Today I watched a mother weep for her son, a man that I once loved.
I heard his friend, a sweet guy I used to know, choke his way through a eulogy for someone who considered him family.
I witnessed big brother, and cousins, and friends act as pallbearers for a person who will never reach the age of 40.
My heart hurts for them and for the man they mourn. I knew him as a boy- just barely a teenager, and as a younger man—on the edge, his innate charm always riddled with doubt and anger, distrust and bad decisions.
He, like two other childhood peers this past year, left this world too early. Among other wonderful things, troubled, hurting, broken people who couldn’t find their way.
I don’t judge their pains. I too, have been troubled. I too, have been broken. I too, need to get my grounding sometimes, look to my compass and figure out which way to go. In those moments, when I can’t discern where the light is, I just go. I go in whatever direction I can and hope for the best because I know there, in that dark place, I cannot stay.
Some people cannot get enough footing to move.
The pain of those lost in such circumstances lives in those who they have left. Those who couldn’t save them. The burdens they carried bleed into the burden of knowing you were not enough.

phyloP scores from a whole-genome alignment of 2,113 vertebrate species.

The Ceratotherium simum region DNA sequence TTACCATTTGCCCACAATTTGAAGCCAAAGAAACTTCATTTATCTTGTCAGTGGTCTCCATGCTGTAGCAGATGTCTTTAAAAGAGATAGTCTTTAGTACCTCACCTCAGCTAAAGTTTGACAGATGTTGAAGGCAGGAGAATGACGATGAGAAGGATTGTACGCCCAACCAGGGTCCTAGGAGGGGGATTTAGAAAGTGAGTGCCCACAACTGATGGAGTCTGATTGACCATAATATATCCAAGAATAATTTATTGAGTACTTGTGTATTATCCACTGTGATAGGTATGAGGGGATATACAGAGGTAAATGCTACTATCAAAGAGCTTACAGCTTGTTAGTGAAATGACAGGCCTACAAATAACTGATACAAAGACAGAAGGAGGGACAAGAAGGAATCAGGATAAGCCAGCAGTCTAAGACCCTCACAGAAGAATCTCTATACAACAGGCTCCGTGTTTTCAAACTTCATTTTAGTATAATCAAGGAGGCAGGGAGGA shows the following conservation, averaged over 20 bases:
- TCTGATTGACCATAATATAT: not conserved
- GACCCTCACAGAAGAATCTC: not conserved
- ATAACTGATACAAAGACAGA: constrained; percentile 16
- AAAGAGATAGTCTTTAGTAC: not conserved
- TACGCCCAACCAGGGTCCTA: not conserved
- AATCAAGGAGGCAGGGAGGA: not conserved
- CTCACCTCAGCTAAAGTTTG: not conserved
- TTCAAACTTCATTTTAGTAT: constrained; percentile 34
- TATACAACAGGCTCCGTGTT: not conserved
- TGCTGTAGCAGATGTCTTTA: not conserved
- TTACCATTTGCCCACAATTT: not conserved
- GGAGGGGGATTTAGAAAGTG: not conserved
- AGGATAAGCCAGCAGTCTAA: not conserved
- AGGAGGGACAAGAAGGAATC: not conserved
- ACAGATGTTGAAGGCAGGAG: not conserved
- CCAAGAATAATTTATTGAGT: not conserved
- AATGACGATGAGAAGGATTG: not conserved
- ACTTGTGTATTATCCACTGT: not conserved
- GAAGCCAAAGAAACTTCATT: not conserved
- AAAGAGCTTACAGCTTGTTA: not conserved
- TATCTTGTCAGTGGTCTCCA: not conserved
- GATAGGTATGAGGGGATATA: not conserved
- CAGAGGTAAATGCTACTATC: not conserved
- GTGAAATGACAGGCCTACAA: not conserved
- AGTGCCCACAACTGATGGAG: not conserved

Watching a loved one hurt so badly is horribly cruel. With grief sometimes comes an unspeakable breath of relief that they have reached peace. A relief which in itself can bring guilt.
Anger at the hurt or troubles they’ve caused. Anger that they couldn’t find a lighthouse and at the potential that was never cashed in.
Regret at the things you did or didn’t say or do.
Sometimes, but quite often not, acceptance that you weren’t equipped to repair a soul so badly injured.
Last night, after many years, the man they lost visited me in a dream. Still unable to share space, I didn’t see his face, but in this abstract bubble understood his presence.
I know there were many good days with my boyfriend of a lifetime past. I remember many worse times. But today, I let these go and I am glad for his peace. I hope memories of a young friendship will eclipse the others.
Mostly, I hope for the peace of those closest to him. Those who feel his absence as they feel their breath – internal and ever present.
Peace for the big brother, kind friend and lovely cousin. Peace for the grieving mother left in the unnatural position of outliving her child.
Peace, and hope, for anyone in the world who is in a dark place, with no compass in hand or land in sight. And for all those who are desperately trying to shine a light.